Sincere, profound and deeply satisfying.” Kirkus Reviews (starred review)
“Bursting with life energy. Profound and inspiring. A must-read.” Deepak Chopra
“Timothy Shriver has written a lovely, honest, and inspiring book that draws on his own wisdom, life experiences, and pioneering work as a champion of the intellectually disabled to offer important lessons for all of us.” Michael Beschloss, author of Presidential Courage
“Timothy Shriver is not only a gifted writer but a profound intellect and a genuine seeker of the deep truths that make any human life worth living. To read this book is to have your own experience illuminated by an immensely compassionate being, to embrace your own limitations, and to move on with a warmer heart, a more peaceful mind, and a joyfully uplifted spirit.” Martha Beck, author of Finding Your Way in a Wild New World
“This is a beautiful book about love, meaning, and the Kennedys. It is about Joseph and Rose's life with Rosemary, their daughter with an intellectual disability, who was a tragedy, yes, but also an amazing and precious person, a blessing to her family, challenging and beloved, a radical teacher of the value of each human life. This is the story of Rosemary Kennedy's role in leading the family to its force as advocates for the disabled all over the world, of her sister Eunice Shriver's founding of Special Olympics, of her nephew Timothy's dedication to this great cause. I was lifted, edified, riveted.” Anne Lamott, author of Small Victories
Bursting with life energy. Profound and inspiring. A must-read.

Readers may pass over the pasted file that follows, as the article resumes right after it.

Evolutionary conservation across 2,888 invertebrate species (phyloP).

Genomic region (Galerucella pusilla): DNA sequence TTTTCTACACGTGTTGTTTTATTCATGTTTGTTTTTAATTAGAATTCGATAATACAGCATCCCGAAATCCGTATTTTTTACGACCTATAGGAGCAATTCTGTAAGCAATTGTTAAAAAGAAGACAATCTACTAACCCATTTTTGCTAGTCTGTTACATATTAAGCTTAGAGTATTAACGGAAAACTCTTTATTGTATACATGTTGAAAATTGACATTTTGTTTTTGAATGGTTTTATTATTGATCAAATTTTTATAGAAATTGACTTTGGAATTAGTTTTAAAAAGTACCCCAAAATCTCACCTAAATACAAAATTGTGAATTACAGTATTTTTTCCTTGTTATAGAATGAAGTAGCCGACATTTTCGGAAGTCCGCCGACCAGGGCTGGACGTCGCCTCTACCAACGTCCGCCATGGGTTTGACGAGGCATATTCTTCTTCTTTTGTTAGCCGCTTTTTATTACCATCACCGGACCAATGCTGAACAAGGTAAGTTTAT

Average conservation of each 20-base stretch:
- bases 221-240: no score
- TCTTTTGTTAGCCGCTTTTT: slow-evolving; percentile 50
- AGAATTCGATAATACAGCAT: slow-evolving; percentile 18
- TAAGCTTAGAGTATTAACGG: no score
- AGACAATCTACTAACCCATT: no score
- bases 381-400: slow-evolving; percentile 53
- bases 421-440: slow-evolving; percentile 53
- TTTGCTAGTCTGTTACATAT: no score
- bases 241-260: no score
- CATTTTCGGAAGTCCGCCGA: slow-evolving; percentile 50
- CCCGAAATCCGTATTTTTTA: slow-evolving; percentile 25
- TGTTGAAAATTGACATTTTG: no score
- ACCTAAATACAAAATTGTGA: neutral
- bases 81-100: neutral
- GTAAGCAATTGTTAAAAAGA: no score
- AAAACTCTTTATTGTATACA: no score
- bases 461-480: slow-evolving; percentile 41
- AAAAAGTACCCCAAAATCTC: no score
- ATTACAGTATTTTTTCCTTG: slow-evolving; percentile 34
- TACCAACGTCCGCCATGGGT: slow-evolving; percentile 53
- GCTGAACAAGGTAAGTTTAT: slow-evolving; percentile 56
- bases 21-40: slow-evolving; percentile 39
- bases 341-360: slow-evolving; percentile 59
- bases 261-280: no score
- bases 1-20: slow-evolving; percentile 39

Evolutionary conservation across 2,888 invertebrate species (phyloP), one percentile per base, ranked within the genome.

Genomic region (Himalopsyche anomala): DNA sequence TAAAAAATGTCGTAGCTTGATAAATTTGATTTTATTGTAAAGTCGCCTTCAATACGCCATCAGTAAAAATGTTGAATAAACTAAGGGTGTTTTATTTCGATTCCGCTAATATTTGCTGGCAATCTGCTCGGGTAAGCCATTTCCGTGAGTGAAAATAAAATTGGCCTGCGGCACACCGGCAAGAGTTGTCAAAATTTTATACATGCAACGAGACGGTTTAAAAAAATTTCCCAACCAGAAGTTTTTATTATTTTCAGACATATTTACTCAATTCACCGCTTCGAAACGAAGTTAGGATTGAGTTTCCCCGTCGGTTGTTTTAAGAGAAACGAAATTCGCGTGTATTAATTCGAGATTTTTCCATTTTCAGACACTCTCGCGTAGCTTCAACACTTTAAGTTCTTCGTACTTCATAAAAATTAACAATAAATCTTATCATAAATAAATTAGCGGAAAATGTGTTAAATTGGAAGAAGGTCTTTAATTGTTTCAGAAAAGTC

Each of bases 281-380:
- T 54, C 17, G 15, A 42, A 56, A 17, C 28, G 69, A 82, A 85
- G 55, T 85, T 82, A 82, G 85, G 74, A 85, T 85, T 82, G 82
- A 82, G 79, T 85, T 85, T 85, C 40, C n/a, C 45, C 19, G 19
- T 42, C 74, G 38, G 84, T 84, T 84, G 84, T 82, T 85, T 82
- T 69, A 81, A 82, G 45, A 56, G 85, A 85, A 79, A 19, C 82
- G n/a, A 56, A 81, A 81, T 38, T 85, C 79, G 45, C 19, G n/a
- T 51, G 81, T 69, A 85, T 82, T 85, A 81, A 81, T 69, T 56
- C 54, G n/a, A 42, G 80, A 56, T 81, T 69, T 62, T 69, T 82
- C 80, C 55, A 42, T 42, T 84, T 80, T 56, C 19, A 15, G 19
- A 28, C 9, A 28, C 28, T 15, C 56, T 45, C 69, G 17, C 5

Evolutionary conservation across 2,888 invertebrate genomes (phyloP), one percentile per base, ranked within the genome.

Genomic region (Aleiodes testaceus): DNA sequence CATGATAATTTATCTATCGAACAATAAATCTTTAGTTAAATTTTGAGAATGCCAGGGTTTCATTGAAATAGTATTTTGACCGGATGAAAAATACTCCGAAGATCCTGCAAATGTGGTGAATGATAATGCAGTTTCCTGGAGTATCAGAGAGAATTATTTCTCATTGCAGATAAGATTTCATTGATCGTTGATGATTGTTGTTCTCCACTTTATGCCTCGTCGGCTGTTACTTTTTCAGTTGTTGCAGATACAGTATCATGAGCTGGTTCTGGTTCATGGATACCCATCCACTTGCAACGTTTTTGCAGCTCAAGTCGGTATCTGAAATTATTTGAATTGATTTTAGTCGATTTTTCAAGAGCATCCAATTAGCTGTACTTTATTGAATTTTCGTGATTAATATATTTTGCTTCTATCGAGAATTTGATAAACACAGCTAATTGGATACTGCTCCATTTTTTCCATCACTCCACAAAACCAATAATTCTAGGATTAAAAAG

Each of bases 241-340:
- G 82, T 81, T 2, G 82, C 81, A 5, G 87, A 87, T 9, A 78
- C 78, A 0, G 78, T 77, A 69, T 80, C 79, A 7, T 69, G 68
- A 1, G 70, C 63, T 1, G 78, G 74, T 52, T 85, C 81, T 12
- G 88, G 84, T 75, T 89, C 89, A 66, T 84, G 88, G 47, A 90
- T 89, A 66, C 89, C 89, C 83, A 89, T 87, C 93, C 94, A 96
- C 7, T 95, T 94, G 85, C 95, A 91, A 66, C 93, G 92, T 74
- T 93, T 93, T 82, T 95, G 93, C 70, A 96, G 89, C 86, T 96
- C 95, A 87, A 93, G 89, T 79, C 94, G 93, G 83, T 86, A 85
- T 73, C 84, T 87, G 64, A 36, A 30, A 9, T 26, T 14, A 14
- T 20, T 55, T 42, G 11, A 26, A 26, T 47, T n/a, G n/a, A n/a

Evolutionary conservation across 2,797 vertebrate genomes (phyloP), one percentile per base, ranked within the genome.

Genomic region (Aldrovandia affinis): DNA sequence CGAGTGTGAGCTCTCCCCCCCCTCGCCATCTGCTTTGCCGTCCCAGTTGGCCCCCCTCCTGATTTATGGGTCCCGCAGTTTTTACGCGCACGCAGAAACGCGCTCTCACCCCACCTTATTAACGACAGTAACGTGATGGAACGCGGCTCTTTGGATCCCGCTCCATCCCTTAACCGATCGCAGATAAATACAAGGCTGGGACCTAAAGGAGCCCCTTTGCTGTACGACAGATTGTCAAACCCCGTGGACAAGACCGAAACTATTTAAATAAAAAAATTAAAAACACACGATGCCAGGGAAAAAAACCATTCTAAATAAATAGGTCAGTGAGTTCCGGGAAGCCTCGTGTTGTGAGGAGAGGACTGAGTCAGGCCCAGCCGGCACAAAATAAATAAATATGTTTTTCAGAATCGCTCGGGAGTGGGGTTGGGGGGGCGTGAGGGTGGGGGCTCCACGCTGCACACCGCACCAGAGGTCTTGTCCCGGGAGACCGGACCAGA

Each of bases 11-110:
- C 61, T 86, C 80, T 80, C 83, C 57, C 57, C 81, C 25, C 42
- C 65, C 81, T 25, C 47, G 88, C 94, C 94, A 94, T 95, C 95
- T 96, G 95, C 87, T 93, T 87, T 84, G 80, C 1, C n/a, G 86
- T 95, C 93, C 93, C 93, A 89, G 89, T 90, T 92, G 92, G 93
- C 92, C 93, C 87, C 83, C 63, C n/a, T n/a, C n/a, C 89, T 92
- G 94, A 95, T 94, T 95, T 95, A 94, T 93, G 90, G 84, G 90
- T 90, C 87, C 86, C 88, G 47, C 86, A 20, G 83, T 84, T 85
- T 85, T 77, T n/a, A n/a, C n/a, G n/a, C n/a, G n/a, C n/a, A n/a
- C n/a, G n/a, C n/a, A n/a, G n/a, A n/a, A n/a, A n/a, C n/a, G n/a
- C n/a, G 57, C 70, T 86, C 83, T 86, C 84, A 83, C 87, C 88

A Kennedy family scion's moving story of how working on behalf of the socially marginalized and intellectually disabled opened his heart to new ways of understanding himself and others. Living to make a difference in the world was a Kennedy motto. But before Special Olympics chairman Shriver could successfully do this, he had to come to terms with himself, both spiritually and emotionally. In his youth, he immersed himself in the Bible and other sacred texts, as well as the writings of mystics like Bernard of Clairvaux and Jean Vanier. In the author's early professional life, he taught and counseled underprivileged children and adolescents in public high schools and universities in Connecticut. As he struggled to help change young lives, he became aware that to genuinely reach people, he had to learn to truly love himself. "God was not ‘out there,' waiting for me to perform some act of brilliance or fame," he writes "but was rather within." As he came to value simplicity, Shriver also learned to value humility, which he learned in part by articulating the story of his mentally challenged—and later tragically lobotomized—aunt Rosemary. Adored as she was, Rosemary spent almost all of her adult life hidden away in a Wisconsin care facility because of the shame she caused members of the high-achieving Kennedy clan. Shriver's mother, Eunice, eventually restored meaning to Rosemary's life by championing the cause of the intellectually disabled and founding the Special Olympics in 1968. When Shriver joined the organization in 1996, he oversaw its growth into a phenomenon that offered people around the world insight into what true leadership was: the ability to "[make] people want to be better." Even more importantly, he came into contact with extraordinary young athletes who taught him that the most important way of living was "from the inside out." Sincere, profound and deeply satisfying.